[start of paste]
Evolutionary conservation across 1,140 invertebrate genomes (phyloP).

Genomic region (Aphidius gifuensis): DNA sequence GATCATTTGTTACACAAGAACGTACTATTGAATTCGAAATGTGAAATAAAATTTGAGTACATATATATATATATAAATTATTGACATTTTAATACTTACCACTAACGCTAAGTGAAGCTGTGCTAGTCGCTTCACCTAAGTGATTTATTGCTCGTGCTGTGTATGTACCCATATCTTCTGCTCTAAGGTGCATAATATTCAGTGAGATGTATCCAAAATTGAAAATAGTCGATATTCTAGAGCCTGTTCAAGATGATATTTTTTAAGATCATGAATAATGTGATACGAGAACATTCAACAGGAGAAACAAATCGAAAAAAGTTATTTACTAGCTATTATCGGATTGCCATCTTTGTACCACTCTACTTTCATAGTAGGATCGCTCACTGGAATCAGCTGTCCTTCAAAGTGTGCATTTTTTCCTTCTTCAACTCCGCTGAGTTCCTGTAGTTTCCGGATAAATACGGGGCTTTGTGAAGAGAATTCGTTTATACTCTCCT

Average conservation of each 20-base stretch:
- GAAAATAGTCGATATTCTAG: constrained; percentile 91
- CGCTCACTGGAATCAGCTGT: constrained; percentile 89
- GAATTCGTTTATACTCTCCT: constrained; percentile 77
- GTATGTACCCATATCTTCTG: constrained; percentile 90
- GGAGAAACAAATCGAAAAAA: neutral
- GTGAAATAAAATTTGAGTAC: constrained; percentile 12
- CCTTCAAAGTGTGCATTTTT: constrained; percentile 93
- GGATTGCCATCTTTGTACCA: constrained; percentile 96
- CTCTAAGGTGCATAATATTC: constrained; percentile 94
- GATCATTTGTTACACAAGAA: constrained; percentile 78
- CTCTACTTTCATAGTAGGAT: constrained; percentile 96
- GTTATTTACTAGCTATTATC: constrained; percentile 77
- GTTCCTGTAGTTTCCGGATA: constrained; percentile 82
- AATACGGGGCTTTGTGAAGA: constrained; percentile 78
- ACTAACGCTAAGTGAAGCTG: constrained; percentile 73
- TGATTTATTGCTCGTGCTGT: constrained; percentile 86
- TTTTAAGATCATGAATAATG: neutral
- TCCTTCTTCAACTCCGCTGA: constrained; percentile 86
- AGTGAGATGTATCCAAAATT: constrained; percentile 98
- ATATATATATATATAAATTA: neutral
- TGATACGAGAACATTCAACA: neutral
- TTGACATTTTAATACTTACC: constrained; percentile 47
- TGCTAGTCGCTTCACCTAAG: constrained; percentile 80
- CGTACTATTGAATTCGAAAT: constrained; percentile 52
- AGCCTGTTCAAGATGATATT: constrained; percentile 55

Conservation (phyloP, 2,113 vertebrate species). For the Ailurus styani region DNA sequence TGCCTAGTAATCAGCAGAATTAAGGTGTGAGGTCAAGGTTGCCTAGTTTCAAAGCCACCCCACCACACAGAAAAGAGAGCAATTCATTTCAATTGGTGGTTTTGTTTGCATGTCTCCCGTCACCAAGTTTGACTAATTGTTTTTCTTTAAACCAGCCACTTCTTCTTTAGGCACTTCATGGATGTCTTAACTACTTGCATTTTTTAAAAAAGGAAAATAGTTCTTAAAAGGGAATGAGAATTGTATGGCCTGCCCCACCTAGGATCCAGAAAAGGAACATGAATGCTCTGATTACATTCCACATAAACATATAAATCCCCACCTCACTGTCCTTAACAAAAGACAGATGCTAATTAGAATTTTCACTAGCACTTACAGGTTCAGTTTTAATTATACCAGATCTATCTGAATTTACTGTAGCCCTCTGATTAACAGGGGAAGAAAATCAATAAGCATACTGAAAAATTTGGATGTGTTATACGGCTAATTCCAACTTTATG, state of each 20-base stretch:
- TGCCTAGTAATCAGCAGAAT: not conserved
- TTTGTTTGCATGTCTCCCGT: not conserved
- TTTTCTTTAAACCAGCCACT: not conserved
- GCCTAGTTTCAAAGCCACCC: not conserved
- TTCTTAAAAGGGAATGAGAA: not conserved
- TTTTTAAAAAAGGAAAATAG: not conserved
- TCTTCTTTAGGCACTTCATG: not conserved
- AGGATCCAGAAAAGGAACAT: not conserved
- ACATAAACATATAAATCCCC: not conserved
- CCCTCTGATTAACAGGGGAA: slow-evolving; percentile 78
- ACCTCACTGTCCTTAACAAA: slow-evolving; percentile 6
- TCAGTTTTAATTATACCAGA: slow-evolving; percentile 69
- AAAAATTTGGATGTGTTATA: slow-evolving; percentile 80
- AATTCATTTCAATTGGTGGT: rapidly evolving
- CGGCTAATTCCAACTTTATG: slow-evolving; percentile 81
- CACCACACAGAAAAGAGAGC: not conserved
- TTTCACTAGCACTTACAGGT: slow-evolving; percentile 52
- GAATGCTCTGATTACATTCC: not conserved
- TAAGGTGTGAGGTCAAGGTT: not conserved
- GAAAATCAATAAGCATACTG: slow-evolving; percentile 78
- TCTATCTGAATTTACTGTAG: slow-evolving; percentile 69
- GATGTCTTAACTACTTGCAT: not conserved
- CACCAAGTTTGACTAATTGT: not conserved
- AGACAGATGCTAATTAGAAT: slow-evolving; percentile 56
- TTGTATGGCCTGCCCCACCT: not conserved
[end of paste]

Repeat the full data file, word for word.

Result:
Evolutionary conservation across 1,140 invertebrate genomes (phyloP).

Genomic region (Aphidius gifuensis): DNA sequence GATCATTTGTTACACAAGAACGTACTATTGAATTCGAAATGTGAAATAAAATTTGAGTACATATATATATATATAAATTATTGACATTTTAATACTTACCACTAACGCTAAGTGAAGCTGTGCTAGTCGCTTCACCTAAGTGATTTATTGCTCGTGCTGTGTATGTACCCATATCTTCTGCTCTAAGGTGCATAATATTCAGTGAGATGTATCCAAAATTGAAAATAGTCGATATTCTAGAGCCTGTTCAAGATGATATTTTTTAAGATCATGAATAATGTGATACGAGAACATTCAACAGGAGAAACAAATCGAAAAAAGTTATTTACTAGCTATTATCGGATTGCCATCTTTGTACCACTCTACTTTCATAGTAGGATCGCTCACTGGAATCAGCTGTCCTTCAAAGTGTGCATTTTTTCCTTCTTCAACTCCGCTGAGTTCCTGTAGTTTCCGGATAAATACGGGGCTTTGTGAAGAGAATTCGTTTATACTCTCCT

Average conservation of each 20-base stretch:
- GAAAATAGTCGATATTCTAG: constrained; percentile 91
- CGCTCACTGGAATCAGCTGT: constrained; percentile 89
- GAATTCGTTTATACTCTCCT: constrained; percentile 77
- GTATGTACCCATATCTTCTG: constrained; percentile 90
- GGAGAAACAAATCGAAAAAA: neutral
- GTGAAATAAAATTTGAGTAC: constrained; percentile 12
- CCTTCAAAGTGTGCATTTTT: constrained; percentile 93
- GGATTGCCATCTTTGTACCA: constrained; percentile 96
- CTCTAAGGTGCATAATATTC: constrained; percentile 94
- GATCATTTGTTACACAAGAA: constrained; percentile 78
- CTCTACTTTCATAGTAGGAT: constrained; percentile 96
- GTTATTTACTAGCTATTATC: constrained; percentile 77
- GTTCCTGTAGTTTCCGGATA: constrained; percentile 82
- AATACGGGGCTTTGTGAAGA: constrained; percentile 78
- ACTAACGCTAAGTGAAGCTG: constrained; percentile 73
- TGATTTATTGCTCGTGCTGT: constrained; percentile 86
- TTTTAAGATCATGAATAATG: neutral
- TCCTTCTTCAACTCCGCTGA: constrained; percentile 86
- AGTGAGATGTATCCAAAATT: constrained; percentile 98
- ATATATATATATATAAATTA: neutral
- TGATACGAGAACATTCAACA: neutral
- TTGACATTTTAATACTTACC: constrained; percentile 47
- TGCTAGTCGCTTCACCTAAG: constrained; percentile 80
- CGTACTATTGAATTCGAAAT: constrained; percentile 52
- AGCCTGTTCAAGATGATATT: constrained; percentile 55

Conservation (phyloP, 2,113 vertebrate species). For the Ailurus styani region DNA sequence TGCCTAGTAATCAGCAGAATTAAGGTGTGAGGTCAAGGTTGCCTAGTTTCAAAGCCACCCCACCACACAGAAAAGAGAGCAATTCATTTCAATTGGTGGTTTTGTTTGCATGTCTCCCGTCACCAAGTTTGACTAATTGTTTTTCTTTAAACCAGCCACTTCTTCTTTAGGCACTTCATGGATGTCTTAACTACTTGCATTTTTTAAAAAAGGAAAATAGTTCTTAAAAGGGAATGAGAATTGTATGGCCTGCCCCACCTAGGATCCAGAAAAGGAACATGAATGCTCTGATTACATTCCACATAAACATATAAATCCCCACCTCACTGTCCTTAACAAAAGACAGATGCTAATTAGAATTTTCACTAGCACTTACAGGTTCAGTTTTAATTATACCAGATCTATCTGAATTTACTGTAGCCCTCTGATTAACAGGGGAAGAAAATCAATAAGCATACTGAAAAATTTGGATGTGTTATACGGCTAATTCCAACTTTATG, state of each 20-base stretch:
- TGCCTAGTAATCAGCAGAAT: not conserved
- TTTGTTTGCATGTCTCCCGT: not conserved
- TTTTCTTTAAACCAGCCACT: not conserved
- GCCTAGTTTCAAAGCCACCC: not conserved
- TTCTTAAAAGGGAATGAGAA: not conserved
- TTTTTAAAAAAGGAAAATAG: not conserved
- TCTTCTTTAGGCACTTCATG: not conserved
- AGGATCCAGAAAAGGAACAT: not conserved
- ACATAAACATATAAATCCCC: not conserved
- CCCTCTGATTAACAGGGGAA: slow-evolving; percentile 78
- ACCTCACTGTCCTTAACAAA: slow-evolving; percentile 6
- TCAGTTTTAATTATACCAGA: slow-evolving; percentile 69
- AAAAATTTGGATGTGTTATA: slow-evolving; percentile 80
- AATTCATTTCAATTGGTGGT: rapidly evolving
- CGGCTAATTCCAACTTTATG: slow-evolving; percentile 81
- CACCACACAGAAAAGAGAGC: not conserved
- TTTCACTAGCACTTACAGGT: slow-evolving; percentile 52
- GAATGCTCTGATTACATTCC: not conserved
- TAAGGTGTGAGGTCAAGGTT: not conserved
- GAAAATCAATAAGCATACTG: slow-evolving; percentile 78
- TCTATCTGAATTTACTGTAG: slow-evolving; percentile 69
- GATGTCTTAACTACTTGCAT: not conserved
- CACCAAGTTTGACTAATTGT: not conserved
- AGACAGATGCTAATTAGAAT: slow-evolving; percentile 56
- TTGTATGGCCTGCCCCACCT: not conserved